Moreover, CommSec has compared the median dwelling price against average disposable incomes – the wrong approach since average incomes are skewed upwards by the small proportion of very high income earners. Again, this has the effect of skewing the ratio downwards.
The end result is that the 4-times incomes figure is severely understated; although to its credit, it does provide a reasonably accurate depiction of trend changes in affordability over time.
Using proper data on median household disposable incomes, taken from biannual ABS household surveys, would give a dwelling price-to-income ratio of more than 6 times currently (see next chart).
Back to CommSec:
Over the past year the median home price rose by 5.9 per cent, outpacing the 1.7 per cent lift in income per household. But interestingly over the past decade, the average income per household has risen by 70.6 per cent, outpacing a 66.7 per cent lift in home prices.
What does it mean? Simply, Australians have got richer over time. And, in fact, over the past decade, incomes have grown slightly faster than home prices. But broadly over the decade little has changed in terms of home affordability – it has gone sideways.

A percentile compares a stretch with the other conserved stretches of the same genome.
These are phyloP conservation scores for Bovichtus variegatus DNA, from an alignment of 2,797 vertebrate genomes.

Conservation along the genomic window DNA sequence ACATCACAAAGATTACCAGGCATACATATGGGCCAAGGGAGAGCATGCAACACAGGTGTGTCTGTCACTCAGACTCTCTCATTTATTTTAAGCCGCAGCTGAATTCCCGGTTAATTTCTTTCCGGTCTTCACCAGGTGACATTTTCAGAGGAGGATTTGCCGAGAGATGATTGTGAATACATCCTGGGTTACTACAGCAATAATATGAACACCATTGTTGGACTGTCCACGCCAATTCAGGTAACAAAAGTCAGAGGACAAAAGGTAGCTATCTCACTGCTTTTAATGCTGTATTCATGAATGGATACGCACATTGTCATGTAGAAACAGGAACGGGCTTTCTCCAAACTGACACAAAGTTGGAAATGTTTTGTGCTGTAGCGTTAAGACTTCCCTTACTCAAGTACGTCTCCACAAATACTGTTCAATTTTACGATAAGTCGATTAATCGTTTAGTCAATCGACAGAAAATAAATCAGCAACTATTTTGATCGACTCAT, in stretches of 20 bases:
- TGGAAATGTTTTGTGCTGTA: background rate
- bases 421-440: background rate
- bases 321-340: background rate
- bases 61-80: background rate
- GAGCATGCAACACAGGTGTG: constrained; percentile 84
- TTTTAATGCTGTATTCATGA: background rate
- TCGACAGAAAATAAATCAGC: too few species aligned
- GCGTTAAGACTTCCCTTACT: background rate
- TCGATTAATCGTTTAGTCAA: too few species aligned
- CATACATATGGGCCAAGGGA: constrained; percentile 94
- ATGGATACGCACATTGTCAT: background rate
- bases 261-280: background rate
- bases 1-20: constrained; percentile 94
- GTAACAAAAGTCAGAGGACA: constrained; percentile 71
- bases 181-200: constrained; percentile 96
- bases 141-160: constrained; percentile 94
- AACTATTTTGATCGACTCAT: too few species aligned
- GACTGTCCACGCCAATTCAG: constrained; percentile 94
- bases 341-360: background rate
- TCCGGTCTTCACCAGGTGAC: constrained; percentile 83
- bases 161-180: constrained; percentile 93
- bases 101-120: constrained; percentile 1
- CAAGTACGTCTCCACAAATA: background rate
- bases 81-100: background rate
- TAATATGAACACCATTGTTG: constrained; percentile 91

Certainly homes are less affordable than 20 years ago, but that is not because income growth has been sluggish, but because wealthier Australians, utilising lower interest rates, and benefitting from more affordable basic necessities like food, clothing and transport, have channelled extra dollars into the family home. Homes are bigger and of higher quality than 20 years ago.
Sure, housing is just as unaffordable as a decade ago. But what if we take a longer view, as CommSec did in its 2010 research (above). Then you find that Australian housing is expensive relative to long-run norms, whether measured against national output (GDP):